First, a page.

Is that too technical? Basically it's a gradual transition from leaned over to upright. The more we reduce speed and the straighter the bike is the more braking traction becomes available. Our braking needs to follow the same progression. Start out gently and increase pressure as traction allows. We're managing the flow of funds between accounts. By the way, there's a reason we're stopping quickly in the first place. While I use the word "gradual" I don't mean to infer that a rider can be all day about it. It's relatively gradual compared to the immediate action of straightening the bike. It will still need to happen fairly quickly.

Go back in your mind to our corner to the left. We are near the apex and to the right side of the lane. During this more gradual braking and straightening process the bike is still moving through the curve. This will normally mean that at some point the bike is going to head towards the center of the lane. That's the whole purpose of spreading the transition over a longer distance. It lets the bike continue on its path which increases our chances of staying on the road.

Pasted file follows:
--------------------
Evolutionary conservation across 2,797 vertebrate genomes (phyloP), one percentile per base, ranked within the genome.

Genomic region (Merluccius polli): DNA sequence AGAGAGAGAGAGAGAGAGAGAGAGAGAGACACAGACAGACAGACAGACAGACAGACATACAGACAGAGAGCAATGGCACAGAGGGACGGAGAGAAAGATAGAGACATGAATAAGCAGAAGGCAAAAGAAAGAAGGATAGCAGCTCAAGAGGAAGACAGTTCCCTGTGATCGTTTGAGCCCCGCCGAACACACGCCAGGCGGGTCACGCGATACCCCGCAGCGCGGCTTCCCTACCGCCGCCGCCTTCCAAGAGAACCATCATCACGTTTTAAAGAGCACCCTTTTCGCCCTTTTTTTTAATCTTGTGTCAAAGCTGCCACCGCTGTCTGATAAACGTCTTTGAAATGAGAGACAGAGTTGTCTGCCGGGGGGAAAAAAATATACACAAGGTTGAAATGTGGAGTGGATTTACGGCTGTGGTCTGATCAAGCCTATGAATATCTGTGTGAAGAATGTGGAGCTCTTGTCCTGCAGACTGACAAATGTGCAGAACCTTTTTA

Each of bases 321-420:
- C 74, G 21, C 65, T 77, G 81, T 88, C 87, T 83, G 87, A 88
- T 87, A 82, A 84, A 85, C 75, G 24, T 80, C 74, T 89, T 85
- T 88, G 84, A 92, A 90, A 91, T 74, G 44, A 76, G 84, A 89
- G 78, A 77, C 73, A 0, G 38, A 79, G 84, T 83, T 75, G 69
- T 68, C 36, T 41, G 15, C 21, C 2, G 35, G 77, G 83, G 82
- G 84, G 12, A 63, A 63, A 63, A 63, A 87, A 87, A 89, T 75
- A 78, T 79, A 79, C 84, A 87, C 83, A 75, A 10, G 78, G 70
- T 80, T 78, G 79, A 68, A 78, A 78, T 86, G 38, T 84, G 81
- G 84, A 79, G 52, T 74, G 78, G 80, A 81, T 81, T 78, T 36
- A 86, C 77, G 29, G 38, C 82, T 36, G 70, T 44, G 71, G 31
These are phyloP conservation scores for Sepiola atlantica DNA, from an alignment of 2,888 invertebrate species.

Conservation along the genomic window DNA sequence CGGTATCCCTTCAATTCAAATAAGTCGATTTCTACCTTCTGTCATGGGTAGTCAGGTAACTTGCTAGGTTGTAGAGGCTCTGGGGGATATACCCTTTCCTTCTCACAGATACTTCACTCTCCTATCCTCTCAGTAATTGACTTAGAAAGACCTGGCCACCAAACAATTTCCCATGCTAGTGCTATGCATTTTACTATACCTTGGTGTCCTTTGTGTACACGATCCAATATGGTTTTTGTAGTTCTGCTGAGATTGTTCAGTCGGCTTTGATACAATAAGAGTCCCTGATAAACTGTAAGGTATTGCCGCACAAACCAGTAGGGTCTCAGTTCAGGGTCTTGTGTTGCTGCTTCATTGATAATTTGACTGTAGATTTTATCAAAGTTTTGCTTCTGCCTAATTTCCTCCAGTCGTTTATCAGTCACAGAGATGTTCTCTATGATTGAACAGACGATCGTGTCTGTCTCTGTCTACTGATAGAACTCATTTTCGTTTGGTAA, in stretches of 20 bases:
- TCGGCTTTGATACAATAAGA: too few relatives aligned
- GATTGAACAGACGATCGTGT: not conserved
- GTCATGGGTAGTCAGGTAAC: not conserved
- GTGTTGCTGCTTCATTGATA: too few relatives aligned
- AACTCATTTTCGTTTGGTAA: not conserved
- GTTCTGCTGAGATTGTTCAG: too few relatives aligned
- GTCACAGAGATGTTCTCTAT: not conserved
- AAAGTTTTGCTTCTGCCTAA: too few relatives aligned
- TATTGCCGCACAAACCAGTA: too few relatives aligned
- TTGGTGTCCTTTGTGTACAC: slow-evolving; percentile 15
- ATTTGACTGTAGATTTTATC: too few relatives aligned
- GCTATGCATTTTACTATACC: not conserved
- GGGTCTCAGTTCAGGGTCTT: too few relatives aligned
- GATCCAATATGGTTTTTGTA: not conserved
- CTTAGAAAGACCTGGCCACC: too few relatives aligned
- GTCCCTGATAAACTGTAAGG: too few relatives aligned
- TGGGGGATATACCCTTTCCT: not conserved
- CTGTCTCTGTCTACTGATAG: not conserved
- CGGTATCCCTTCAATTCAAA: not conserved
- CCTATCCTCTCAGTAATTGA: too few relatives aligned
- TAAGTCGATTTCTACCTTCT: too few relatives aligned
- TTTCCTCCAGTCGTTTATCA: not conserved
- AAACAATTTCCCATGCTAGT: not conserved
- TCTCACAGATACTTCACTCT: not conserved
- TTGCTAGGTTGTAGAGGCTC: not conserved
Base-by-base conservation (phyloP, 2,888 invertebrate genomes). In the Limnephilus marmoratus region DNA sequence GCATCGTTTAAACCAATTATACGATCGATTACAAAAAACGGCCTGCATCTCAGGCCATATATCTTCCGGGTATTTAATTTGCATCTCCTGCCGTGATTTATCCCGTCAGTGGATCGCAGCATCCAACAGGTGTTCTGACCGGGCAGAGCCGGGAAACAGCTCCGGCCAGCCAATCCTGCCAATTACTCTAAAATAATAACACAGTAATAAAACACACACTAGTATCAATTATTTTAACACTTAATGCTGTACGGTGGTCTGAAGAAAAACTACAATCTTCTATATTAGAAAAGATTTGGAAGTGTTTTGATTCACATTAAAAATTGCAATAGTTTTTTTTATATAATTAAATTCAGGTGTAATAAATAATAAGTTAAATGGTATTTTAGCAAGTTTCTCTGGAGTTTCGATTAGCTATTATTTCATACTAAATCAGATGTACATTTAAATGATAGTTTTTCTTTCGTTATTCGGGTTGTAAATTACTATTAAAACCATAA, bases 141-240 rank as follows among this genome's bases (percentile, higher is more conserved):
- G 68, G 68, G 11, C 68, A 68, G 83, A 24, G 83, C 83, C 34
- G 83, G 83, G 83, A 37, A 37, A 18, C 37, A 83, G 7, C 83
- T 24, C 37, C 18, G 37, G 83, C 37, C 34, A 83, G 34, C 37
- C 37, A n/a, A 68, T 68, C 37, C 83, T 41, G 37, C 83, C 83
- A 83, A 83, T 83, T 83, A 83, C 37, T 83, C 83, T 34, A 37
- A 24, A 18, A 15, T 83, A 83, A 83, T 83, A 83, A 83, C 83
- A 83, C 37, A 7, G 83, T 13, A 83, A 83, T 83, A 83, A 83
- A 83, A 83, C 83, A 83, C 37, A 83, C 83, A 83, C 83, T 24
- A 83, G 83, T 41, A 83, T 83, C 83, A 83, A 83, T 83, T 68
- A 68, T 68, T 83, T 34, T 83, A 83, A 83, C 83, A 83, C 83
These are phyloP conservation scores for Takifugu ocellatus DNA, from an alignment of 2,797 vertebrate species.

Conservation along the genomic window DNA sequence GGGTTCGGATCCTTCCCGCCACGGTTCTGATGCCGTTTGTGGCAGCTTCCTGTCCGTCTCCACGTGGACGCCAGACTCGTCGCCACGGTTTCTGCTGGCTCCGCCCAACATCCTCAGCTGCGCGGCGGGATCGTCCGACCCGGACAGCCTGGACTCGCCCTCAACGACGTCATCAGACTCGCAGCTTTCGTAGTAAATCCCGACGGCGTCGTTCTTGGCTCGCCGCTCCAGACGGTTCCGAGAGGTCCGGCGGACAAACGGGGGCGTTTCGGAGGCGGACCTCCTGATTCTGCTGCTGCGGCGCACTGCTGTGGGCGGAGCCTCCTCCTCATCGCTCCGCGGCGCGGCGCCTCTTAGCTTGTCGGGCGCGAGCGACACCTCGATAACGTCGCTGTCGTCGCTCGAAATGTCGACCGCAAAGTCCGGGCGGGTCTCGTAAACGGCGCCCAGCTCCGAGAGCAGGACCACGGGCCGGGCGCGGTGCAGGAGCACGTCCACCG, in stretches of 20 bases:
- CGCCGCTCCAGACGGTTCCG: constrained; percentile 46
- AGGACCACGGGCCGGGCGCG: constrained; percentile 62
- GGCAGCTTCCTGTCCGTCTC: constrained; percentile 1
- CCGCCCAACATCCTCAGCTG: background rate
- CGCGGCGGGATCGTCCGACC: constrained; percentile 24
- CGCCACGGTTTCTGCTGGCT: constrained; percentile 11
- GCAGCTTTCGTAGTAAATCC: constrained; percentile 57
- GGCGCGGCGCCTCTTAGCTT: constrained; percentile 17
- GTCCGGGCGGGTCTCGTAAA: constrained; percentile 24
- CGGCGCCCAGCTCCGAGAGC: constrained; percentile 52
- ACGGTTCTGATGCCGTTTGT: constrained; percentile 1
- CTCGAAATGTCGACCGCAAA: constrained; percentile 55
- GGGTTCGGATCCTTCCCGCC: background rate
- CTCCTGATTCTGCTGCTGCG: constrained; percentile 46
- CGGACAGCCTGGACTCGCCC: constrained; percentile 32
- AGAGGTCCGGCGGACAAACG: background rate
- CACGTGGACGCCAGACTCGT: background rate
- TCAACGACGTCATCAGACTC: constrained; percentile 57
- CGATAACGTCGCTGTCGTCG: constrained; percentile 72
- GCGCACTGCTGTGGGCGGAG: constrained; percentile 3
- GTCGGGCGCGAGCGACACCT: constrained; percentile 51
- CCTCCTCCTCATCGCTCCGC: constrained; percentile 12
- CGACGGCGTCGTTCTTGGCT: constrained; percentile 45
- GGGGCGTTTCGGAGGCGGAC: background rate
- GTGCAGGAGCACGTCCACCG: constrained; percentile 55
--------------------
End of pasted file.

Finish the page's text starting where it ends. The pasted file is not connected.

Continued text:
A lot will depend upon where the hazard makes itself manifest, where we are in the curve, what comes after the curve, as well as other factors. Your technique may need to be modified accordingly.

That's why I urge everyone to practice and become proficient at skills before the need arises to use them. Once a rider truly understands how to manage traction in a variety of situations they can use a little finesse to increase their options. It's quite possible for a skilled rider to move the bike's line a little, for example, while still executing a quick stop. Technique can't be refined, however, until the technique itself has been perfected.